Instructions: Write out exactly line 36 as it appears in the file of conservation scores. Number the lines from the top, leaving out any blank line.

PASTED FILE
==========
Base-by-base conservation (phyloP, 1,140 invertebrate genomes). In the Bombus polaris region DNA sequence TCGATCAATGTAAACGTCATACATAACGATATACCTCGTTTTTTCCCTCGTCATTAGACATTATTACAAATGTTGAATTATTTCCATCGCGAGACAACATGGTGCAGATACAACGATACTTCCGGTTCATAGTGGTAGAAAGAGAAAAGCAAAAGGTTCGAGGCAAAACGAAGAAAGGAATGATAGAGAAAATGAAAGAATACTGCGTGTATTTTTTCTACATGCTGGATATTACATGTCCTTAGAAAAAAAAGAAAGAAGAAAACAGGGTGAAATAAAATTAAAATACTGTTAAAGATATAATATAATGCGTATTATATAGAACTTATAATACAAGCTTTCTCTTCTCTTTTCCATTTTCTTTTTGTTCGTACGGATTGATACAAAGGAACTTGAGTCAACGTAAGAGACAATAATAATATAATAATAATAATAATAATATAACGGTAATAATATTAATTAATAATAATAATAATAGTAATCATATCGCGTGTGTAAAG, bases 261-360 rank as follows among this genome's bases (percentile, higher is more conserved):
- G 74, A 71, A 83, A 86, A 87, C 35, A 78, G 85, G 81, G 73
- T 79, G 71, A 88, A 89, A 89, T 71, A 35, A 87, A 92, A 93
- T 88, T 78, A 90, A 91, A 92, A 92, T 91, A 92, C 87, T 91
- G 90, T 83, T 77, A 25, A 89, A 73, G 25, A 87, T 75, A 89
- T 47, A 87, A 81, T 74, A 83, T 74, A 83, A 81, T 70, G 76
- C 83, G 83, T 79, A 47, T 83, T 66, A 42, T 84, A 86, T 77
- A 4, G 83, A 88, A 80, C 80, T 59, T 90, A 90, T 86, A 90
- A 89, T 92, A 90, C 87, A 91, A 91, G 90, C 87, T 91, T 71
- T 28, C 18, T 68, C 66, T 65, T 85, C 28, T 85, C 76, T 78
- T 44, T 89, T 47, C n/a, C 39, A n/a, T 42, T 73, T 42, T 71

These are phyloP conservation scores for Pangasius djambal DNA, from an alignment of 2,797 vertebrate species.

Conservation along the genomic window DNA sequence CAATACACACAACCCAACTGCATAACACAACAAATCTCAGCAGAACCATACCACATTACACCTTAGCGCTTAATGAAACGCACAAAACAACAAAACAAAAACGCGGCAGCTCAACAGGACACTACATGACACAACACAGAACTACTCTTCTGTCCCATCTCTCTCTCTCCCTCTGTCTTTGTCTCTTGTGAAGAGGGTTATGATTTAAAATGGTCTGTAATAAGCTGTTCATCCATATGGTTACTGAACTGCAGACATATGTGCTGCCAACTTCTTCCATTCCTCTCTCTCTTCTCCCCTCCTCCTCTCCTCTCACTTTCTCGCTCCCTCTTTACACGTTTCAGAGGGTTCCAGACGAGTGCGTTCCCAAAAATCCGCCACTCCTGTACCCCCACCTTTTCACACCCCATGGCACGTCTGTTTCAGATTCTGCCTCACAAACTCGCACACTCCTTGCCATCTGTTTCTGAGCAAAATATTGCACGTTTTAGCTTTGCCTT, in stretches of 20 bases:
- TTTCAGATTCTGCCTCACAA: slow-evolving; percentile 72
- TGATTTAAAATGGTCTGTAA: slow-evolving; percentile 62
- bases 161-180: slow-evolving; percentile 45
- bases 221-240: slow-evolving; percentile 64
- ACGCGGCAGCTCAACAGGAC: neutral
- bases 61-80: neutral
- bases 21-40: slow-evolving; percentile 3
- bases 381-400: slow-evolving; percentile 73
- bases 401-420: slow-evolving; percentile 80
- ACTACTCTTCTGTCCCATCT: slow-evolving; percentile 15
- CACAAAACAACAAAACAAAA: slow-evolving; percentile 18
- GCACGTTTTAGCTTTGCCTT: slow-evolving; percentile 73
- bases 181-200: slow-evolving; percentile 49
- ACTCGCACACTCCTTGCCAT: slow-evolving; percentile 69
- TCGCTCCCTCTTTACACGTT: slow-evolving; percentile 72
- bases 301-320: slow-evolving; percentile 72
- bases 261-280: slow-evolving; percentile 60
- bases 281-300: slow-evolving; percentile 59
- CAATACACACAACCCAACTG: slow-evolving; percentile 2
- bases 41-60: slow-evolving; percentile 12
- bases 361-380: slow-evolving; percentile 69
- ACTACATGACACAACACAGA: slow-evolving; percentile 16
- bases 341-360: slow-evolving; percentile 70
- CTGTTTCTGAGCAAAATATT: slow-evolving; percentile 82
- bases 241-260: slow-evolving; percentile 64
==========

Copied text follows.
- bases 341-360: slow-evolving; percentile 70